More life reflections from the bestselling author on themes of societal captivity and the catharsis of personal freedom.
In her third book, Doyle (Love Warrior, 2016, etc.) begins with a life-changing event. “Four years ago,” she writes, “married to the father of my three children, I fell in love with a woman.” That woman, Abby Wambach, would become her wife. Emblematically arranged into three sections—“Caged,” “Keys,” “Freedom”—the narrative offers, among other elements, vignettes about the soulful author’s girlhood, when she was bulimic and felt like a zoo animal, a “caged girl made for wide-open skies.” She followed the path that seemed right and appropriate based on her Catholic upbringing and adolescent conditioning. After a downward spiral into “drinking, drugging, and purging,” Doyle found sobriety and the authentic self she’d been suppressing. Still, there was trouble: Straining an already troubled marriage was her husband’s infidelity, which eventually led to life-altering choices and the discovery of a love she’d never experienced before. Throughout the book, Doyle remains open and candid, whether she’s admitting to rigging a high school homecoming court election or denouncing the doting perfectionism of “cream cheese parenting,” which is about “giving your children the best of everything.” The author’s fears and concerns are often mirrored by real-world issues: gender roles and bias, white privilege, racism, and religion-fueled homophobia and hypocrisy. Some stories merely skim the surface of larger issues, but Doyle revisits them in later sections and digs deeper, using friends and familial references to personify their impact on her life, both past and present. Shorter pieces, some only a page in length, manage to effectively translate an emotional gut punch, as when Doyle’s therapist called her blooming extramarital lesbian love a “dangerous distraction.” Ultimately, the narrative is an in-depth look at a courageous woman eager to share the wealth of her experiences by embracing vulnerability and reclaiming her inner strength and resiliency.Doyle offers another lucid, inspiring chronicle of female empowerment and the rewards of self-awareness and renewal.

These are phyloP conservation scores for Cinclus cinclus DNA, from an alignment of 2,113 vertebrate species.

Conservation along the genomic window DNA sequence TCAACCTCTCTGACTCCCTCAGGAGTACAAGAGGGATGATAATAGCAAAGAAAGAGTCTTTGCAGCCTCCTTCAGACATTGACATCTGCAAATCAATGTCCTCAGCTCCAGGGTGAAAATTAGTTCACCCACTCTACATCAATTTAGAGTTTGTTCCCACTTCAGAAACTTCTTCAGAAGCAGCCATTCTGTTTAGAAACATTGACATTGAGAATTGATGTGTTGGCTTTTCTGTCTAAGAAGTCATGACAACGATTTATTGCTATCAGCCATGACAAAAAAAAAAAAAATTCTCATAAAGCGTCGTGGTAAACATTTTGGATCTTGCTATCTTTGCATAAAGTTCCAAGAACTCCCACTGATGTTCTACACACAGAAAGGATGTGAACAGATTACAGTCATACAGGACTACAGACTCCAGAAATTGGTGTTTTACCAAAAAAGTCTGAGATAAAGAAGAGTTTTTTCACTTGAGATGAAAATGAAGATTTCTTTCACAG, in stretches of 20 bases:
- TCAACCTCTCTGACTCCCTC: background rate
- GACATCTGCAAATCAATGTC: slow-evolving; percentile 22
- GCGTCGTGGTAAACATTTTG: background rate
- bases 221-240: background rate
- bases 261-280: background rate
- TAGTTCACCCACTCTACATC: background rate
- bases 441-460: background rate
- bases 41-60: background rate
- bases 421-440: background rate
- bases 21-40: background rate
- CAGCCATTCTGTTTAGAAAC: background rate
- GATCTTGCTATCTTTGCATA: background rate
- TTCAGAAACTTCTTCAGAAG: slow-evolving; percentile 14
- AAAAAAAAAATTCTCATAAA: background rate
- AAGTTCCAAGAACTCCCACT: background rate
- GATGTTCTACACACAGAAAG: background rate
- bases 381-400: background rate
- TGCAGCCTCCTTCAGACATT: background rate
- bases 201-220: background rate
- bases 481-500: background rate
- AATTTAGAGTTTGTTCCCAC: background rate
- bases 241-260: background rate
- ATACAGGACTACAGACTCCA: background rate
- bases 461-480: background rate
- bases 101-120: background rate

Pub Date: March 10, 2020
Page Count: 352
Publisher: Dial Books
Review Posted Online: Dec. 21, 2019
Kirkus Reviews Issue: Jan. 15, 2020